The, program which Dr. Mintz presented, included a retrospective study of a large number of patients who had been treated with the Cenegenics age management protocol, including hormonal optimization using (as appropriate) testosterone, estrogen, progesterone, DHEA, and aggressive vitamin supplementation. Other things, which were being used included the pro-active addition of Indole-3-carbanole, which is proven, scientifically and in the literature, to inhibit the development of breast and other cancers. I was astonished at the success and the incredible improvement in quality of life the patients in this study experienced.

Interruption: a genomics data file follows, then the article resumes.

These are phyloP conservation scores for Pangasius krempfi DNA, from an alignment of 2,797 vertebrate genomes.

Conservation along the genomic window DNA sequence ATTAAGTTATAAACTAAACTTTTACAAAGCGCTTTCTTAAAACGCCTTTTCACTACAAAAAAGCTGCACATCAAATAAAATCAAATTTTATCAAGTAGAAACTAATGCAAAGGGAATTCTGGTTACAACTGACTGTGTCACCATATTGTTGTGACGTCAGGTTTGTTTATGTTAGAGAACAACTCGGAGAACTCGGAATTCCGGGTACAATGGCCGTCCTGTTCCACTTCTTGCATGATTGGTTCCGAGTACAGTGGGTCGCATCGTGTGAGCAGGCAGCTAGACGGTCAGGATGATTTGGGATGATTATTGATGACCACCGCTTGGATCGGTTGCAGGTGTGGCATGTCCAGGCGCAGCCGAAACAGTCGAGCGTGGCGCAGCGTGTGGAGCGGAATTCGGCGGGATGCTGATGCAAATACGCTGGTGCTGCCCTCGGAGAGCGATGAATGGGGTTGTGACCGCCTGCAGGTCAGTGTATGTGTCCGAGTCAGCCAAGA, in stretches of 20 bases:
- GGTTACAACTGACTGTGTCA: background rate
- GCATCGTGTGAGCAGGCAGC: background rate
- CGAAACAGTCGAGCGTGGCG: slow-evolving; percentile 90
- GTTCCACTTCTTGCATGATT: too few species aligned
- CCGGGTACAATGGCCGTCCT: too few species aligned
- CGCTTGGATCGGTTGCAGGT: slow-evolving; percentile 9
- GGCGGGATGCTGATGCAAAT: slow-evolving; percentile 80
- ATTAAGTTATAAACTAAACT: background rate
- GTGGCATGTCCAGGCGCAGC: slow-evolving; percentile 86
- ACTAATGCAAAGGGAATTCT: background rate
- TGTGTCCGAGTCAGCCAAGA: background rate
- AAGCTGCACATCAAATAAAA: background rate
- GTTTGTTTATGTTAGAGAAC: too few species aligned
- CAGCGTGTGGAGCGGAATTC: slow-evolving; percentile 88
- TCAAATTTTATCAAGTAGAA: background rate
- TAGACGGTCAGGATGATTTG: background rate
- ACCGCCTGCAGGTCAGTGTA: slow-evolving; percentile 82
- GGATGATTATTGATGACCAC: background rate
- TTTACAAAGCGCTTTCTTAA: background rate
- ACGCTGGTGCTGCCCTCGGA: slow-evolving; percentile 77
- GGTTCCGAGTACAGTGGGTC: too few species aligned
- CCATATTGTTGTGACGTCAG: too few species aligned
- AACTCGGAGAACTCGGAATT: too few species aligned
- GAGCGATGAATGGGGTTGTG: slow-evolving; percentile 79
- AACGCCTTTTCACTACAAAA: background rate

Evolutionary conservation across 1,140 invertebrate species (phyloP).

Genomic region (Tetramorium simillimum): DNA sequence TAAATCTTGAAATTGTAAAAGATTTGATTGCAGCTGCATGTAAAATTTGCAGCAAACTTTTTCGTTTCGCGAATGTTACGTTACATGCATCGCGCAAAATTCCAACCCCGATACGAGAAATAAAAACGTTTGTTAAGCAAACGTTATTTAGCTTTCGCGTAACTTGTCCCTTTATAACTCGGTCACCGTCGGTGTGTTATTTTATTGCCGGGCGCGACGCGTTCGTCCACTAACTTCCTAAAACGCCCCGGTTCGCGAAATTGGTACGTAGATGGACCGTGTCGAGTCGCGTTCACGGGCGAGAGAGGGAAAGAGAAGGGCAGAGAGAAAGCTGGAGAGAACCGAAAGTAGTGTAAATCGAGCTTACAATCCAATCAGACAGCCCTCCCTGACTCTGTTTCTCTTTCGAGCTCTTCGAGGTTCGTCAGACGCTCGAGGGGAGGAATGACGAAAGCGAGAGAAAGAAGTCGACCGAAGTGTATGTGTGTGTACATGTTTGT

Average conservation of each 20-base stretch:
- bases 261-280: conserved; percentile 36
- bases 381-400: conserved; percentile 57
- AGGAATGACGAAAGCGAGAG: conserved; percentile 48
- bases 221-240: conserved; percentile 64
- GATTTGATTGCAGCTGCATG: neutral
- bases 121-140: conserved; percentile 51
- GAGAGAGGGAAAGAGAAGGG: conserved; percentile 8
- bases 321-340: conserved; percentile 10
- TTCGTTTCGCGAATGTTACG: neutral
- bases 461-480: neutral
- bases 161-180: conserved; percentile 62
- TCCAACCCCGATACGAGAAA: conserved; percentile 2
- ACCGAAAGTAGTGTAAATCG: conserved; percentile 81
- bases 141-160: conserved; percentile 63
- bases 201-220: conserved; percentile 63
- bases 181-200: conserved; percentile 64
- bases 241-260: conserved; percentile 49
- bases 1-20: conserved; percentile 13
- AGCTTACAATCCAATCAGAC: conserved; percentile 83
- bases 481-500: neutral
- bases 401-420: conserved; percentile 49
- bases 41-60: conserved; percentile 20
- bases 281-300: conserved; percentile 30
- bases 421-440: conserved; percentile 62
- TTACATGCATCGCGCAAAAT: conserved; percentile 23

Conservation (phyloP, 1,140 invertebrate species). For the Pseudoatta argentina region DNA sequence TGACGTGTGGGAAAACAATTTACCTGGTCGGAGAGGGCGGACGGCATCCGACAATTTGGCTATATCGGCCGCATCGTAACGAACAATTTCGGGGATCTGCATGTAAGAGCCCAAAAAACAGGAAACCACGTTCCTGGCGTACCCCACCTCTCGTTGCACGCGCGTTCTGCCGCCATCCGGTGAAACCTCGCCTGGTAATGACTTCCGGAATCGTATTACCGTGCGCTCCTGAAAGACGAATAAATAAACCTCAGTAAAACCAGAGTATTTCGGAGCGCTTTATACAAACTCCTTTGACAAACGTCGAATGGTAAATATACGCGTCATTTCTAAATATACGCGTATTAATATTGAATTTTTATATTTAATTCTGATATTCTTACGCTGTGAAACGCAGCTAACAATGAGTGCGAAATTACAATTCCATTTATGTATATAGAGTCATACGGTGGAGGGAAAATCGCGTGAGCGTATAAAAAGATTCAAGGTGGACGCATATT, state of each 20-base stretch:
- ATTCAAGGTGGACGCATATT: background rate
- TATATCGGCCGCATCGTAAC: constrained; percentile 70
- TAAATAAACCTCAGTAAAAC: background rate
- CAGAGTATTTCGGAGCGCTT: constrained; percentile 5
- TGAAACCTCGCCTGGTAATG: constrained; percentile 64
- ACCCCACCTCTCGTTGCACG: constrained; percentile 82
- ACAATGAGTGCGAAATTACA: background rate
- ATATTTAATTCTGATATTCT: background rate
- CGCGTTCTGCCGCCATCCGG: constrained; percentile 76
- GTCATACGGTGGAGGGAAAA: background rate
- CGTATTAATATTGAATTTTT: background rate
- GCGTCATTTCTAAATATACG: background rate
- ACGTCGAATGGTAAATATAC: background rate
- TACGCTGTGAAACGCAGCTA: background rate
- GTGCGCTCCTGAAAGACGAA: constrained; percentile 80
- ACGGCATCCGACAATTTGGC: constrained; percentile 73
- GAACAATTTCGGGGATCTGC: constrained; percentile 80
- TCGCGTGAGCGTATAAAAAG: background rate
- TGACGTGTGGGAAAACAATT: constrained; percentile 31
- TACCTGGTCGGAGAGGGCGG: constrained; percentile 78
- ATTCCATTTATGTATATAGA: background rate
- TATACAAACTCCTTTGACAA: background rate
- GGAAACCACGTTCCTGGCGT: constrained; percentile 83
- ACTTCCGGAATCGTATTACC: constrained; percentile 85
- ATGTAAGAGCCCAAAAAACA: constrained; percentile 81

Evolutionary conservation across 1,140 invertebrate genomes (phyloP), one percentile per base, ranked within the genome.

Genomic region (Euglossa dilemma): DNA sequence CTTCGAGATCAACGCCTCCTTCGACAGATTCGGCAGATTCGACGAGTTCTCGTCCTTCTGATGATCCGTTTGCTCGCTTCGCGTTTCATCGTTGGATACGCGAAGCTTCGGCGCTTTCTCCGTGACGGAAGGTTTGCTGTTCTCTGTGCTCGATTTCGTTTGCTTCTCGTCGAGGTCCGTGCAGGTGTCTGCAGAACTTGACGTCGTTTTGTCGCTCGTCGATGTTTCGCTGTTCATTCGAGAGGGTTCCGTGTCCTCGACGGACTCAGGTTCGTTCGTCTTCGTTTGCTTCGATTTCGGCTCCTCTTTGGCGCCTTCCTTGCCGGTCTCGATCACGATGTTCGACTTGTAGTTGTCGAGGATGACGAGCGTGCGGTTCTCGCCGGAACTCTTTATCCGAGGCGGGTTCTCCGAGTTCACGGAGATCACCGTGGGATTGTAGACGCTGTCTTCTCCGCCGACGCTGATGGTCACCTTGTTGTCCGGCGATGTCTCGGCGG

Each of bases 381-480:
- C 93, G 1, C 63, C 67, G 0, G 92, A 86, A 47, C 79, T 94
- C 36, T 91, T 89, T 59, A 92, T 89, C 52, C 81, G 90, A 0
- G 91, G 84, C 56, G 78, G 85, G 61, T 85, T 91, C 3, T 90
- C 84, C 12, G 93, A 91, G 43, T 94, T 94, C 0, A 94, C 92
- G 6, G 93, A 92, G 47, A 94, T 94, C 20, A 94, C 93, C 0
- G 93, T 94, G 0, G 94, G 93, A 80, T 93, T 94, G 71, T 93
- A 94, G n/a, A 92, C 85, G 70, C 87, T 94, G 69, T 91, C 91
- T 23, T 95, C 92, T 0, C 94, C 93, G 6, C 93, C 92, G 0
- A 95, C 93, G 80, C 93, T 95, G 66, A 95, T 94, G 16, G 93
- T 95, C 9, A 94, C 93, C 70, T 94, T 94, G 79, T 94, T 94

The final piece of the puzzle snapped into place for me when, about five or six months after I heard Dr. Mintz, I realized that I was cognitively and physically slipping. I had previously prided myself on a reasonably well-functioning mind and the will power to get myself out of bed in the morning to exercise. [I had done the Body for Life program before, gotten great results, and was back at it again. But I couldn’t make myself keep going. Not only was I perpetually slapping the snooze bar in the a.m. because I didn’t want to get out of bed until the last possible moment, but I recognized, one day driving through a car wash, that I hadn’t memorized the six digits on the receipt to punch in to the access device. Being a psychiatrist who does mental status exams, I realized that being unable to recall 6 digits forward was clearly abnormal. I glanced down again, made sure I stored them in my memory, and punched them in without incident, but the experience worried me.